The combination of Differential Power Analysis (DPA) and Differential Fault Analysis (DFA) attacks poses a significant threat to cryptographic implementations. Attacks that exploit unintended side-channel leakages, such as power consumption, electromagnetic radiation, or timing information, can extract sensitive information from cryptographic implementations [38]. To mitigate the risks associated with these combined attacks, countermeasures such as Threshold Implementations (TI) circuits and error detection schemes are crucial. TI circuits provide built-in security features and tamper-resistant designs, while error detection schemes incorporate redundancy and error-checking mechanisms [39]. These measures enhance the resilience of cryptographic systems and protect against the compromise of sensitive information through fault and power analysis [38][40]. By implementing these countermeasures, the security of cryptographic implementations can be effectively enhanced against combined DPA and DFA attacks.
Field-Programmable Gate Arrays (FPGAs) play a crucial role in implementing cryptographic algorithms for IoT devices. However, the physical characteristics of FPGAs, such as power consumption, electromagnetic radiation, and timing information, can unintentionally leak information about the internal operations and secret keys of the implemented algorithms [41]. SCAs, including power analysis attacks and fault attacks, take advantage of these leakages to extract sensitive information from FPGA-based implementations. Power analysis attacks analyze power consumption patterns to infer secret keys [42], while fault attacks manipulate the FPGA to induce faults and analyze resulting behavior variations [43].
To enhance the security of FPGA-based implementations against SCAs, researchers have been working on countermeasures, including those targeting post-quantum cryptographic algorithms such as Ring-Learning with Errors (Ring-LWEs) [44][45]. These countermeasures aim to mitigate side-channel leakages and protect sensitive information processed by FPGAs. Furthermore, specific fault detection techniques for FPGA platforms have been developed to detect and mitigate the impact of faults in cryptographic algorithms such as Ring-LWEs [46].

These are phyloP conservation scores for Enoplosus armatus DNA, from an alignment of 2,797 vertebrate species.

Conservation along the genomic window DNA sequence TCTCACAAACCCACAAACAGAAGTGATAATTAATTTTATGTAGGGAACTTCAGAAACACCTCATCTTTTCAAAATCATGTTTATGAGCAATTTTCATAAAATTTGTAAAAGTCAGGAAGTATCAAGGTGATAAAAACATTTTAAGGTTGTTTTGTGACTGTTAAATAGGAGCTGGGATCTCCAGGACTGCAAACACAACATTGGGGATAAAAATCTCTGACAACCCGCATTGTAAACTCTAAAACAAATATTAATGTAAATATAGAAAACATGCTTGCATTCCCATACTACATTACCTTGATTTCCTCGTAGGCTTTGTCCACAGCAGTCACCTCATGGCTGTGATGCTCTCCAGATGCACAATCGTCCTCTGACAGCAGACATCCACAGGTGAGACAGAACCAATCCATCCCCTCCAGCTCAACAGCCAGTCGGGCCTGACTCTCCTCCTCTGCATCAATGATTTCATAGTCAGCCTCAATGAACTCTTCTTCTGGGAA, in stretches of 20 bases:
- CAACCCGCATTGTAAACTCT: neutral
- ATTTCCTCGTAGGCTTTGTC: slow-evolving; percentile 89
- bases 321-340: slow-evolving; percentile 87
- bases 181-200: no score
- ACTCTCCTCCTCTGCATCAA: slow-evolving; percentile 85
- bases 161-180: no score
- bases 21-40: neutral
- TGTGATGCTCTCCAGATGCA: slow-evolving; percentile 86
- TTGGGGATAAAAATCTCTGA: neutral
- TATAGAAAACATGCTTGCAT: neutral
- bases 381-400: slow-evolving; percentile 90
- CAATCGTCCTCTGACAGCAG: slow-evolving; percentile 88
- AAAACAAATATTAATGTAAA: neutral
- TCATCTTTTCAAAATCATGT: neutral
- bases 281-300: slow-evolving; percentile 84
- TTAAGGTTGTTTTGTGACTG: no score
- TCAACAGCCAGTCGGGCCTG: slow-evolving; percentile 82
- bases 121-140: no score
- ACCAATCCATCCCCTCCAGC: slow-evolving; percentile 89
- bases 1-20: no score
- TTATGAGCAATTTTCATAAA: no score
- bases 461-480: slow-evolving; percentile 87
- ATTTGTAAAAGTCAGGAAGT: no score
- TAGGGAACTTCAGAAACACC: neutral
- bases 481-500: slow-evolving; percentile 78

2.2.2. PQCs

With the rise of quantum computing, there is a growing concern that traditional cryptographic algorithms, such as Elliptic Curve Cryptography and Rivest–Shamir–Adleman, may be vulnerable to being broken by quantum computers [47][48]. Post-Quantum Cryptography (PQC) aims to address this challenge by providing cryptographic algorithms that are resistant to attacks by quantum computers [6]. The adoption of PQC has implications for security applications across various domains, including IoT [49]. The impact of PQC implementation on IoT security is twofold [6][50][51]. Firstly, the adoption of PQC algorithms requires significant changes in cryptographic protocols and infrastructure. This transition may introduce challenges, such as increased computational and storage requirements for IoT devices, which could potentially affect their performance and resource constraints. Secondly, ensuring compatibility between legacy IoT systems and PQC algorithms is crucial to ensure a seamless transition without compromising security. Efforts are currently underway to standardize PQC algorithms and protocols, aiming to achieve interoperability and widespread adoption. Standardization of PQC is essential in establishing a secure foundation for future IoT deployments, as it enables the development of robust cryptographic systems capable of withstanding attacks from quantum computers.
In the context of embedded systems, including IoT devices, it is crucial to have specific implementations of PQC algorithms that are optimized for ARM Cortex M4 and Cortex-A processors. These processors are widely used in embedded systems due to their low power consumption and cost effectiveness [52][53][54].
Several previous papers have focused on the development and analysis of PQC implementations on ARM processors, specifically the Cortex-M4 and Cortex-A processors. For example, refs. [55][56][57] discusses the implementation of Curve448 and Ed448 algorithms on the Cortex-M4 processor. In [6][58], the focus is on the implementation of the SIKE (Supersingular Isogeny Key Encapsulation) algorithm on the Cortex-M4 processor, with the latest version being SIKE Round 3 [58][59]. Furthermore, ref. [60] explores the implementation of the Kyber post-quantum cryptographic algorithm on 64-Bit ARM Cortex-A processors. Kyber is a lattice-based PQC algorithm.
Fault detection and diagnosis techniques are of paramount importance in ensuring the reliability, integrity, and security of cryptographic algorithms such as the Pomaranch cipher [61], Grostl hash [62], Midori cipher [63], and RECTANGLE cipher [63]. These techniques play a vital role in identifying and mitigating faults that can compromise the functionality and resilience of cryptographic systems. By promptly detecting and addressing faults, these techniques help maintain the effectiveness and robustness of cryptographic algorithms, thus safeguarding sensitive information and providing protection against potential attacks.